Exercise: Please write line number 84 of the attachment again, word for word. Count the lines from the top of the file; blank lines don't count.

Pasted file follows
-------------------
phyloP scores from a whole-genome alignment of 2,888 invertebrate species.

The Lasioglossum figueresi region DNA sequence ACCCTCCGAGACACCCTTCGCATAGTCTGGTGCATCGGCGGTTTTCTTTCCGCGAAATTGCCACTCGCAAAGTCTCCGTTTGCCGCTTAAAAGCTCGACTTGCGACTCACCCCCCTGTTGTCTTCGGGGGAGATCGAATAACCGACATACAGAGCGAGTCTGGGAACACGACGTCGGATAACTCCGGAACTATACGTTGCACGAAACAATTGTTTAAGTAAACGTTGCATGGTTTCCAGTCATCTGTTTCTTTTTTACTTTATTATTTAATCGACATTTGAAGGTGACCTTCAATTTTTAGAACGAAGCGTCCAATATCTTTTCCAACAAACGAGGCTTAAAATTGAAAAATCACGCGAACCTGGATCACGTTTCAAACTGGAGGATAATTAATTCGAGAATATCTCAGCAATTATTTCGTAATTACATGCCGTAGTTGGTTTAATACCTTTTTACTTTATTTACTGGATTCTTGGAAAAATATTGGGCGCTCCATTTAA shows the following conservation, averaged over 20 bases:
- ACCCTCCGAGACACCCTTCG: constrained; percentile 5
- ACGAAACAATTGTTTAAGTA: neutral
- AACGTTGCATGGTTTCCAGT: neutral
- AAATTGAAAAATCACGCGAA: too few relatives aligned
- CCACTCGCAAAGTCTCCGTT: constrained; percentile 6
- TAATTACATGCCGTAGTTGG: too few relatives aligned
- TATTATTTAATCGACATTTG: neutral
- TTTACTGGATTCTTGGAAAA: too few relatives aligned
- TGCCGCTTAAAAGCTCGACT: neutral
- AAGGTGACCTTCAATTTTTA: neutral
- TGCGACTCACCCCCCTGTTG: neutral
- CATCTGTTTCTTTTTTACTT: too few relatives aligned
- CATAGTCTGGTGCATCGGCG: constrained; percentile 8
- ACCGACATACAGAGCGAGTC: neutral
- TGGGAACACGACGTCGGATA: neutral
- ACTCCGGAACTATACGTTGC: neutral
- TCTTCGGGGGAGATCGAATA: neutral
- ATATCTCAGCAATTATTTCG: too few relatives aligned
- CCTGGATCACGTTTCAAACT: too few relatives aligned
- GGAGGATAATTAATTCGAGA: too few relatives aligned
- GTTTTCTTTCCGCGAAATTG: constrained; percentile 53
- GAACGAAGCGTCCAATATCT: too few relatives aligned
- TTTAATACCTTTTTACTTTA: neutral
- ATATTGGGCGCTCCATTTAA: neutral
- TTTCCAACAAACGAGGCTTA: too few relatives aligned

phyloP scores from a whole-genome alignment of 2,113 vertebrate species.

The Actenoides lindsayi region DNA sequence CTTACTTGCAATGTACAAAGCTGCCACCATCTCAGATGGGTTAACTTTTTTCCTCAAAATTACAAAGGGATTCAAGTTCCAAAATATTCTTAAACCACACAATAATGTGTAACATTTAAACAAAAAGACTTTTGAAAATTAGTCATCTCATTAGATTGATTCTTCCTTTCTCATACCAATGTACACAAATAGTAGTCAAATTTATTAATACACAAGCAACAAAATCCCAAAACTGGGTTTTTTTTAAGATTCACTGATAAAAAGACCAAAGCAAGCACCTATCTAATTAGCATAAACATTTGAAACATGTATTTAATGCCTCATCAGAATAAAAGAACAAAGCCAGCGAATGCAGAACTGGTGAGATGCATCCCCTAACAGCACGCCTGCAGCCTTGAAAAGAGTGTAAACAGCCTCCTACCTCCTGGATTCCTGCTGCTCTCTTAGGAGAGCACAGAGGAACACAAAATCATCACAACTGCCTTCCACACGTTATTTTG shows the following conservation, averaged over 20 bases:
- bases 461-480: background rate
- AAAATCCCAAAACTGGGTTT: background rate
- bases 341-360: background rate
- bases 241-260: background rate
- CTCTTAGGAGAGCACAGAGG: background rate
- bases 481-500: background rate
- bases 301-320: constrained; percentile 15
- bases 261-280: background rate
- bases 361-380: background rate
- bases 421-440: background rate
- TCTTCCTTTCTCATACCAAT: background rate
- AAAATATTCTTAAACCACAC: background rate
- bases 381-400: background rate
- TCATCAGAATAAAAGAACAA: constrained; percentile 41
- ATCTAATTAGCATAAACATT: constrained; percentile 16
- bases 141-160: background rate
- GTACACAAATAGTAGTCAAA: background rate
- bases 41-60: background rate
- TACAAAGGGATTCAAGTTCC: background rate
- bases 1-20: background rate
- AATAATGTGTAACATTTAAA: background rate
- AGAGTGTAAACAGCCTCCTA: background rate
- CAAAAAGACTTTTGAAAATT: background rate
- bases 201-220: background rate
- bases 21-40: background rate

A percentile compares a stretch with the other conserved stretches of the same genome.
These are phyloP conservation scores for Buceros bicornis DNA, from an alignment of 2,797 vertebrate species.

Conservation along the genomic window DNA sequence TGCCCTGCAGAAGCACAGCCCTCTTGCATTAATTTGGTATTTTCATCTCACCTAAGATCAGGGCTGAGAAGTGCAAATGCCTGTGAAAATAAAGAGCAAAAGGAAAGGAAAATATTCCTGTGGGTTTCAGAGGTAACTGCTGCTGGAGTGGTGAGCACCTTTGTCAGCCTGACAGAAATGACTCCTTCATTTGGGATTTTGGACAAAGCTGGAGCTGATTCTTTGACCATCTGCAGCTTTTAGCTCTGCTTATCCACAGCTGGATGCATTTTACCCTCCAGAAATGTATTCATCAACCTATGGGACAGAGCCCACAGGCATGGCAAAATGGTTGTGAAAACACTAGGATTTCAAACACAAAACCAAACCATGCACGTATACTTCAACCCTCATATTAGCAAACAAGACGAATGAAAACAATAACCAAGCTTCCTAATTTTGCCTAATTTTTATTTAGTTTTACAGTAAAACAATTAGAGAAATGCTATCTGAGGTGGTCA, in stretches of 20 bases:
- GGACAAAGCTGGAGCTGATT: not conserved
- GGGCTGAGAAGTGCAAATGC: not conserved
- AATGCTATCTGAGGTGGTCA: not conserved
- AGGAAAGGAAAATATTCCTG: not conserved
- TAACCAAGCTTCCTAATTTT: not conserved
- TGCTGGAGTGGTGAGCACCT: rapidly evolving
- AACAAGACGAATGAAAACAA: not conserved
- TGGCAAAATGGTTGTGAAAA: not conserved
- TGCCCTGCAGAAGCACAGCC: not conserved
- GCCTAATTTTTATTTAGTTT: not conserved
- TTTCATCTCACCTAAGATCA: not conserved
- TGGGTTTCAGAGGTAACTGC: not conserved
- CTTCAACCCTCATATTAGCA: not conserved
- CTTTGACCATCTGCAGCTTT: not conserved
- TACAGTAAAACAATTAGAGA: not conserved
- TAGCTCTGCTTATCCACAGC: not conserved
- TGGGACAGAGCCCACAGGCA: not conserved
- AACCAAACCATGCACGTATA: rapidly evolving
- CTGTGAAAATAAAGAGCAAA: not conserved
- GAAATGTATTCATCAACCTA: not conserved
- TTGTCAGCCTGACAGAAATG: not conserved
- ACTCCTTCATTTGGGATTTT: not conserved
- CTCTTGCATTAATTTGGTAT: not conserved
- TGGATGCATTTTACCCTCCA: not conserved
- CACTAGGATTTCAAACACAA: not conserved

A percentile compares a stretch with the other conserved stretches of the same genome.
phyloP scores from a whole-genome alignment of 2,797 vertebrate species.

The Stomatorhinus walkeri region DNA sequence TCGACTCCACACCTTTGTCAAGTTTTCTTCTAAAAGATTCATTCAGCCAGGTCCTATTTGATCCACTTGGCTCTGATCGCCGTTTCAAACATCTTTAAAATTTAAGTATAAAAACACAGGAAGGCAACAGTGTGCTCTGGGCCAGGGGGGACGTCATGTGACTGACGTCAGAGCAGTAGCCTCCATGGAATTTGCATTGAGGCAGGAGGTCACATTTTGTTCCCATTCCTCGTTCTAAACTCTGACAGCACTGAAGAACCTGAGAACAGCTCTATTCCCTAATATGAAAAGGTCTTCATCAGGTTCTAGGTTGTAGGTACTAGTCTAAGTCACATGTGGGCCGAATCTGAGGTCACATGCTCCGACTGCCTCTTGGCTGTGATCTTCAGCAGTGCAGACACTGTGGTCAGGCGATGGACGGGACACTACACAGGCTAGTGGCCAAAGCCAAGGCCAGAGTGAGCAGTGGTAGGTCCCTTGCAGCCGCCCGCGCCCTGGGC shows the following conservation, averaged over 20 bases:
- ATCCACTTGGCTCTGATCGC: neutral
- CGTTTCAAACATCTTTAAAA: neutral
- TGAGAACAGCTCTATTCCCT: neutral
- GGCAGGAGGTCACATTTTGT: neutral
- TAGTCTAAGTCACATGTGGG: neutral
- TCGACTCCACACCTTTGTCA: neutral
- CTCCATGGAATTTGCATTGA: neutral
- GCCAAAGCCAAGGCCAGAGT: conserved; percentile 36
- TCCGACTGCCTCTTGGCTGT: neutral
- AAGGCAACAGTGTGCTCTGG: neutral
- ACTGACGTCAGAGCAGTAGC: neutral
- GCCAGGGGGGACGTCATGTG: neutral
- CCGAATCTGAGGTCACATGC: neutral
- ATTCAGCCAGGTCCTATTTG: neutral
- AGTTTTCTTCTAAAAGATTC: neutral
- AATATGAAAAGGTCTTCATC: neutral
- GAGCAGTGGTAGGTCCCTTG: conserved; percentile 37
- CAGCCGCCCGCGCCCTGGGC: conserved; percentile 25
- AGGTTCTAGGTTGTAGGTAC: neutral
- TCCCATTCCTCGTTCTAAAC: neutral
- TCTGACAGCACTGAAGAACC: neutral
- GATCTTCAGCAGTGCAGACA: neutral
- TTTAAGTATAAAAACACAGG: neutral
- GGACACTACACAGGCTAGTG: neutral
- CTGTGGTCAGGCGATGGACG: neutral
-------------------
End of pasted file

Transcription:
phyloP scores from a whole-genome alignment of 2,797 vertebrate species.